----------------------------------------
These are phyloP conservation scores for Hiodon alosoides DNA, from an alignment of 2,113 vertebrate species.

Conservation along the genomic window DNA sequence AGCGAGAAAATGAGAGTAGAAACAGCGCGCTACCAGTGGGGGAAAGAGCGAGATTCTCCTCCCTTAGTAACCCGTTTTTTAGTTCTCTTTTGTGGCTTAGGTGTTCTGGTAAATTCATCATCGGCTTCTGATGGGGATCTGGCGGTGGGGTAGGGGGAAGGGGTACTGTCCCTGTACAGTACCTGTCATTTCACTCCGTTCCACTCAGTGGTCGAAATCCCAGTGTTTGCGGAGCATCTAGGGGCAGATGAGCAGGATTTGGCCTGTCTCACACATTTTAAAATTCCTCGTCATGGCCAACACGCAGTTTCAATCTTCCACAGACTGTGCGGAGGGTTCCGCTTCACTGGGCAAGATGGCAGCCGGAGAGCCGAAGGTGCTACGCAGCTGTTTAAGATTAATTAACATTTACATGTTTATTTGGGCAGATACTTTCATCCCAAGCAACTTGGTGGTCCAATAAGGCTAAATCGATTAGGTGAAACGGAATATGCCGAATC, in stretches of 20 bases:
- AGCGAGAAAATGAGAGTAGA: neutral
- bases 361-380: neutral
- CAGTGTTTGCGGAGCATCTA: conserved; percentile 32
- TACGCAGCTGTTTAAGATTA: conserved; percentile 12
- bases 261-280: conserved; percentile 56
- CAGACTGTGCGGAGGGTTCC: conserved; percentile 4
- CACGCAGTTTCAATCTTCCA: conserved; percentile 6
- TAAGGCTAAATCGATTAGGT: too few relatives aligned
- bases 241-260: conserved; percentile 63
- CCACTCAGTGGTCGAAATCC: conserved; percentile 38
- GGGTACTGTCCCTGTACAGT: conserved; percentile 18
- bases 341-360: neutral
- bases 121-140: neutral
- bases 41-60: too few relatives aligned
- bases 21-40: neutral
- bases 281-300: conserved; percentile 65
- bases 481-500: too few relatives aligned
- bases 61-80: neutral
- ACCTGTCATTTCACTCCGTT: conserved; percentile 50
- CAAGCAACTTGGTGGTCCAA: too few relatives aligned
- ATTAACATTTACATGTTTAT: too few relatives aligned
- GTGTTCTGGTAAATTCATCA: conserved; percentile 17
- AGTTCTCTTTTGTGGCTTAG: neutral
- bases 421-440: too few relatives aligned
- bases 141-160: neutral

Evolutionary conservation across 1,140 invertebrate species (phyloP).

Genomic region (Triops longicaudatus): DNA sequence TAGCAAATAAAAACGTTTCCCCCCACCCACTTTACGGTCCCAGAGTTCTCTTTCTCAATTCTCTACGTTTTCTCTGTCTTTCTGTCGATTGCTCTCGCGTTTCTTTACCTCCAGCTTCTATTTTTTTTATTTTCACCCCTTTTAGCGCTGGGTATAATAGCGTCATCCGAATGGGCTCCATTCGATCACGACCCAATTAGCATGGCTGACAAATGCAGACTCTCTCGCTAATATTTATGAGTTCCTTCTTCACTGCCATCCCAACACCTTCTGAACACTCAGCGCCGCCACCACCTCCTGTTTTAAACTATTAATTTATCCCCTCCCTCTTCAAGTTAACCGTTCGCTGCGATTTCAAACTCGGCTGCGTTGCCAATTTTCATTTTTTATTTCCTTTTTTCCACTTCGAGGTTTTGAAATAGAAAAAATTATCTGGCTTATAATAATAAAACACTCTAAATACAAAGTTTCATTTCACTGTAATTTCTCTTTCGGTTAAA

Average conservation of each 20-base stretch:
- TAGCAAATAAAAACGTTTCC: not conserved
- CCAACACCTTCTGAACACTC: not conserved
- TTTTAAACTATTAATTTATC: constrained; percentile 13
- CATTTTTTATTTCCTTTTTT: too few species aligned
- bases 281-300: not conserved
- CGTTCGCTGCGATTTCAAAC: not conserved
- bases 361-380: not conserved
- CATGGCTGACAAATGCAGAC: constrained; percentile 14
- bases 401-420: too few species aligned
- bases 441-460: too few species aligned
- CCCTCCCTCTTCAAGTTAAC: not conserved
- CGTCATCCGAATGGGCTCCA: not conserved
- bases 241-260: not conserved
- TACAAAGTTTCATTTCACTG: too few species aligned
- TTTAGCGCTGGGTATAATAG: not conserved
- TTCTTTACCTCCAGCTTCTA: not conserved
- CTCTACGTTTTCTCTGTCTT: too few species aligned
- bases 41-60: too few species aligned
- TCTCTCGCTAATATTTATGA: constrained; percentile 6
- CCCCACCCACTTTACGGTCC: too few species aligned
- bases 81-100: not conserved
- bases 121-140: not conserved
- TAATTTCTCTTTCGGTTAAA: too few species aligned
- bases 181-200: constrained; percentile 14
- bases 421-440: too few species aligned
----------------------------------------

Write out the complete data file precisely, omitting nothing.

These are phyloP conservation scores for Hiodon alosoides DNA, from an alignment of 2,113 vertebrate species.

Conservation along the genomic window DNA sequence AGCGAGAAAATGAGAGTAGAAACAGCGCGCTACCAGTGGGGGAAAGAGCGAGATTCTCCTCCCTTAGTAACCCGTTTTTTAGTTCTCTTTTGTGGCTTAGGTGTTCTGGTAAATTCATCATCGGCTTCTGATGGGGATCTGGCGGTGGGGTAGGGGGAAGGGGTACTGTCCCTGTACAGTACCTGTCATTTCACTCCGTTCCACTCAGTGGTCGAAATCCCAGTGTTTGCGGAGCATCTAGGGGCAGATGAGCAGGATTTGGCCTGTCTCACACATTTTAAAATTCCTCGTCATGGCCAACACGCAGTTTCAATCTTCCACAGACTGTGCGGAGGGTTCCGCTTCACTGGGCAAGATGGCAGCCGGAGAGCCGAAGGTGCTACGCAGCTGTTTAAGATTAATTAACATTTACATGTTTATTTGGGCAGATACTTTCATCCCAAGCAACTTGGTGGTCCAATAAGGCTAAATCGATTAGGTGAAACGGAATATGCCGAATC, in stretches of 20 bases:
- AGCGAGAAAATGAGAGTAGA: neutral
- bases 361-380: neutral
- CAGTGTTTGCGGAGCATCTA: conserved; percentile 32
- TACGCAGCTGTTTAAGATTA: conserved; percentile 12
- bases 261-280: conserved; percentile 56
- CAGACTGTGCGGAGGGTTCC: conserved; percentile 4
- CACGCAGTTTCAATCTTCCA: conserved; percentile 6
- TAAGGCTAAATCGATTAGGT: too few relatives aligned
- bases 241-260: conserved; percentile 63
- CCACTCAGTGGTCGAAATCC: conserved; percentile 38
- GGGTACTGTCCCTGTACAGT: conserved; percentile 18
- bases 341-360: neutral
- bases 121-140: neutral
- bases 41-60: too few relatives aligned
- bases 21-40: neutral
- bases 281-300: conserved; percentile 65
- bases 481-500: too few relatives aligned
- bases 61-80: neutral
- ACCTGTCATTTCACTCCGTT: conserved; percentile 50
- CAAGCAACTTGGTGGTCCAA: too few relatives aligned
- ATTAACATTTACATGTTTAT: too few relatives aligned
- GTGTTCTGGTAAATTCATCA: conserved; percentile 17
- AGTTCTCTTTTGTGGCTTAG: neutral
- bases 421-440: too few relatives aligned
- bases 141-160: neutral

Evolutionary conservation across 1,140 invertebrate species (phyloP).

Genomic region (Triops longicaudatus): DNA sequence TAGCAAATAAAAACGTTTCCCCCCACCCACTTTACGGTCCCAGAGTTCTCTTTCTCAATTCTCTACGTTTTCTCTGTCTTTCTGTCGATTGCTCTCGCGTTTCTTTACCTCCAGCTTCTATTTTTTTTATTTTCACCCCTTTTAGCGCTGGGTATAATAGCGTCATCCGAATGGGCTCCATTCGATCACGACCCAATTAGCATGGCTGACAAATGCAGACTCTCTCGCTAATATTTATGAGTTCCTTCTTCACTGCCATCCCAACACCTTCTGAACACTCAGCGCCGCCACCACCTCCTGTTTTAAACTATTAATTTATCCCCTCCCTCTTCAAGTTAACCGTTCGCTGCGATTTCAAACTCGGCTGCGTTGCCAATTTTCATTTTTTATTTCCTTTTTTCCACTTCGAGGTTTTGAAATAGAAAAAATTATCTGGCTTATAATAATAAAACACTCTAAATACAAAGTTTCATTTCACTGTAATTTCTCTTTCGGTTAAA

Average conservation of each 20-base stretch:
- TAGCAAATAAAAACGTTTCC: not conserved
- CCAACACCTTCTGAACACTC: not conserved
- TTTTAAACTATTAATTTATC: constrained; percentile 13
- CATTTTTTATTTCCTTTTTT: too few species aligned
- bases 281-300: not conserved
- CGTTCGCTGCGATTTCAAAC: not conserved
- bases 361-380: not conserved
- CATGGCTGACAAATGCAGAC: constrained; percentile 14
- bases 401-420: too few species aligned
- bases 441-460: too few species aligned
- CCCTCCCTCTTCAAGTTAAC: not conserved
- CGTCATCCGAATGGGCTCCA: not conserved
- bases 241-260: not conserved
- TACAAAGTTTCATTTCACTG: too few species aligned
- TTTAGCGCTGGGTATAATAG: not conserved
- TTCTTTACCTCCAGCTTCTA: not conserved
- CTCTACGTTTTCTCTGTCTT: too few species aligned
- bases 41-60: too few species aligned
- TCTCTCGCTAATATTTATGA: constrained; percentile 6
- CCCCACCCACTTTACGGTCC: too few species aligned
- bases 81-100: not conserved
- bases 121-140: not conserved
- TAATTTCTCTTTCGGTTAAA: too few species aligned
- bases 181-200: constrained; percentile 14
- bases 421-440: too few species aligned